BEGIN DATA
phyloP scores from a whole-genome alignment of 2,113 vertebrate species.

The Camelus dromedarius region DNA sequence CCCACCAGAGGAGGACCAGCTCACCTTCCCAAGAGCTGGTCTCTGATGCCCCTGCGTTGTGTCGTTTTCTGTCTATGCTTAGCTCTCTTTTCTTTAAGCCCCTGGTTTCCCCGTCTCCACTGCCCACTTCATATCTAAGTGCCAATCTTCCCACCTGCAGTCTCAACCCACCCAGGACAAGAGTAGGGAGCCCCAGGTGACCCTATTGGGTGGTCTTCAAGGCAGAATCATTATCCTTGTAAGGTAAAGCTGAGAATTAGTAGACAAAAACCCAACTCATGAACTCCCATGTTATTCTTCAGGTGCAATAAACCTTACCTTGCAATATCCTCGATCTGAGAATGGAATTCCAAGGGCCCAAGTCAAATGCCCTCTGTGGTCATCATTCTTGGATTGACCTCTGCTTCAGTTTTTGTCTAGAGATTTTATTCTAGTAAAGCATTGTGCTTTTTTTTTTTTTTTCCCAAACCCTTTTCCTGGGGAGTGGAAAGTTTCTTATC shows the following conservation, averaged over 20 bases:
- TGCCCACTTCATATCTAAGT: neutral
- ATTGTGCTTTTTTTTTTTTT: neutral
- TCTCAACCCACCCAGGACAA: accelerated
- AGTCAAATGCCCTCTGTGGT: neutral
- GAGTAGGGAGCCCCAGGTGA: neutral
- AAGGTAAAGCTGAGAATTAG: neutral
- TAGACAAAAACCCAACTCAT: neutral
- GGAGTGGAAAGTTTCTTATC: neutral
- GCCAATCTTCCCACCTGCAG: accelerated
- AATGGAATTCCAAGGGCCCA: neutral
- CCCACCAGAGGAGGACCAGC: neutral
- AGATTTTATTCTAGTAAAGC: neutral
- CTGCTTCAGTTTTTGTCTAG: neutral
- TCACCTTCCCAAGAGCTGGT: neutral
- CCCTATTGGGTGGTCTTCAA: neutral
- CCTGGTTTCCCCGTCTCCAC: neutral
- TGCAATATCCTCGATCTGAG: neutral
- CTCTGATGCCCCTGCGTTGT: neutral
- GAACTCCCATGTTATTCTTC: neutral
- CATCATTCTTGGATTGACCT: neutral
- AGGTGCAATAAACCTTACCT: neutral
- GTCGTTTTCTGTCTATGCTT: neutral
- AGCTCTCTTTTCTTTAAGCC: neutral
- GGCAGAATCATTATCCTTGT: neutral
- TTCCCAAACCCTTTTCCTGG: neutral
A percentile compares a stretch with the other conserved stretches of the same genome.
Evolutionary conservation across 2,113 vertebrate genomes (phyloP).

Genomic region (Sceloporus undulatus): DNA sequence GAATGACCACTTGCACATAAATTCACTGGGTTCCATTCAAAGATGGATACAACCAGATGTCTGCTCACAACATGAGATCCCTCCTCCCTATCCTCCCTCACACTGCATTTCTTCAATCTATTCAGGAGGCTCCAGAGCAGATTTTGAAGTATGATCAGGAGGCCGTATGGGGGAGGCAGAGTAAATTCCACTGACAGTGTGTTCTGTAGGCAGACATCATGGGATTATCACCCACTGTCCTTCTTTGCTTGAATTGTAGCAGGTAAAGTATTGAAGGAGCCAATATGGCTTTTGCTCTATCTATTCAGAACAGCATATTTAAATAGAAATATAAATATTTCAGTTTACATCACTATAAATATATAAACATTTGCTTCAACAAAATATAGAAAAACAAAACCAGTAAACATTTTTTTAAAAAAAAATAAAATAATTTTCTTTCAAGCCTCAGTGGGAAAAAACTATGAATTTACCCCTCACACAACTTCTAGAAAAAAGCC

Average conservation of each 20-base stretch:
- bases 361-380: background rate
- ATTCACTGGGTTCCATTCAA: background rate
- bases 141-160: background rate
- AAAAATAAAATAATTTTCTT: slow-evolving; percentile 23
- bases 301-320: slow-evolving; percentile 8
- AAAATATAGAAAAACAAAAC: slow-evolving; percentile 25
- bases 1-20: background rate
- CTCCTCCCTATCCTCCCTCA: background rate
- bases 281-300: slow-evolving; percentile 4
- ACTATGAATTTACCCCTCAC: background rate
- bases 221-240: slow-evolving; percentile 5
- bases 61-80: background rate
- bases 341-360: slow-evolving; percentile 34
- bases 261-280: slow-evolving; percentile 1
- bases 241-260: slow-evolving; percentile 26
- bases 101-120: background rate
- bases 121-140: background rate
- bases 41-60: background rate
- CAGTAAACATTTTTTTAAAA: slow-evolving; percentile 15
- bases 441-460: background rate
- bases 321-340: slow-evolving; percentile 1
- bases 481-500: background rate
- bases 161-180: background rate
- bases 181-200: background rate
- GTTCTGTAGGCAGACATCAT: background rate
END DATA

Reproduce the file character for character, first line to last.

phyloP scores from a whole-genome alignment of 2,113 vertebrate species.

The Camelus dromedarius region DNA sequence CCCACCAGAGGAGGACCAGCTCACCTTCCCAAGAGCTGGTCTCTGATGCCCCTGCGTTGTGTCGTTTTCTGTCTATGCTTAGCTCTCTTTTCTTTAAGCCCCTGGTTTCCCCGTCTCCACTGCCCACTTCATATCTAAGTGCCAATCTTCCCACCTGCAGTCTCAACCCACCCAGGACAAGAGTAGGGAGCCCCAGGTGACCCTATTGGGTGGTCTTCAAGGCAGAATCATTATCCTTGTAAGGTAAAGCTGAGAATTAGTAGACAAAAACCCAACTCATGAACTCCCATGTTATTCTTCAGGTGCAATAAACCTTACCTTGCAATATCCTCGATCTGAGAATGGAATTCCAAGGGCCCAAGTCAAATGCCCTCTGTGGTCATCATTCTTGGATTGACCTCTGCTTCAGTTTTTGTCTAGAGATTTTATTCTAGTAAAGCATTGTGCTTTTTTTTTTTTTTTCCCAAACCCTTTTCCTGGGGAGTGGAAAGTTTCTTATC shows the following conservation, averaged over 20 bases:
- TGCCCACTTCATATCTAAGT: neutral
- ATTGTGCTTTTTTTTTTTTT: neutral
- TCTCAACCCACCCAGGACAA: accelerated
- AGTCAAATGCCCTCTGTGGT: neutral
- GAGTAGGGAGCCCCAGGTGA: neutral
- AAGGTAAAGCTGAGAATTAG: neutral
- TAGACAAAAACCCAACTCAT: neutral
- GGAGTGGAAAGTTTCTTATC: neutral
- GCCAATCTTCCCACCTGCAG: accelerated
- AATGGAATTCCAAGGGCCCA: neutral
- CCCACCAGAGGAGGACCAGC: neutral
- AGATTTTATTCTAGTAAAGC: neutral
- CTGCTTCAGTTTTTGTCTAG: neutral
- TCACCTTCCCAAGAGCTGGT: neutral
- CCCTATTGGGTGGTCTTCAA: neutral
- CCTGGTTTCCCCGTCTCCAC: neutral
- TGCAATATCCTCGATCTGAG: neutral
- CTCTGATGCCCCTGCGTTGT: neutral
- GAACTCCCATGTTATTCTTC: neutral
- CATCATTCTTGGATTGACCT: neutral
- AGGTGCAATAAACCTTACCT: neutral
- GTCGTTTTCTGTCTATGCTT: neutral
- AGCTCTCTTTTCTTTAAGCC: neutral
- GGCAGAATCATTATCCTTGT: neutral
- TTCCCAAACCCTTTTCCTGG: neutral
A percentile compares a stretch with the other conserved stretches of the same genome.
Evolutionary conservation across 2,113 vertebrate genomes (phyloP).

Genomic region (Sceloporus undulatus): DNA sequence GAATGACCACTTGCACATAAATTCACTGGGTTCCATTCAAAGATGGATACAACCAGATGTCTGCTCACAACATGAGATCCCTCCTCCCTATCCTCCCTCACACTGCATTTCTTCAATCTATTCAGGAGGCTCCAGAGCAGATTTTGAAGTATGATCAGGAGGCCGTATGGGGGAGGCAGAGTAAATTCCACTGACAGTGTGTTCTGTAGGCAGACATCATGGGATTATCACCCACTGTCCTTCTTTGCTTGAATTGTAGCAGGTAAAGTATTGAAGGAGCCAATATGGCTTTTGCTCTATCTATTCAGAACAGCATATTTAAATAGAAATATAAATATTTCAGTTTACATCACTATAAATATATAAACATTTGCTTCAACAAAATATAGAAAAACAAAACCAGTAAACATTTTTTTAAAAAAAAATAAAATAATTTTCTTTCAAGCCTCAGTGGGAAAAAACTATGAATTTACCCCTCACACAACTTCTAGAAAAAAGCC

Average conservation of each 20-base stretch:
- bases 361-380: background rate
- ATTCACTGGGTTCCATTCAA: background rate
- bases 141-160: background rate
- AAAAATAAAATAATTTTCTT: slow-evolving; percentile 23
- bases 301-320: slow-evolving; percentile 8
- AAAATATAGAAAAACAAAAC: slow-evolving; percentile 25
- bases 1-20: background rate
- CTCCTCCCTATCCTCCCTCA: background rate
- bases 281-300: slow-evolving; percentile 4
- ACTATGAATTTACCCCTCAC: background rate
- bases 221-240: slow-evolving; percentile 5
- bases 61-80: background rate
- bases 341-360: slow-evolving; percentile 34
- bases 261-280: slow-evolving; percentile 1
- bases 241-260: slow-evolving; percentile 26
- bases 101-120: background rate
- bases 121-140: background rate
- bases 41-60: background rate
- CAGTAAACATTTTTTTAAAA: slow-evolving; percentile 15
- bases 441-460: background rate
- bases 321-340: slow-evolving; percentile 1
- bases 481-500: background rate
- bases 161-180: background rate
- bases 181-200: background rate
- GTTCTGTAGGCAGACATCAT: background rate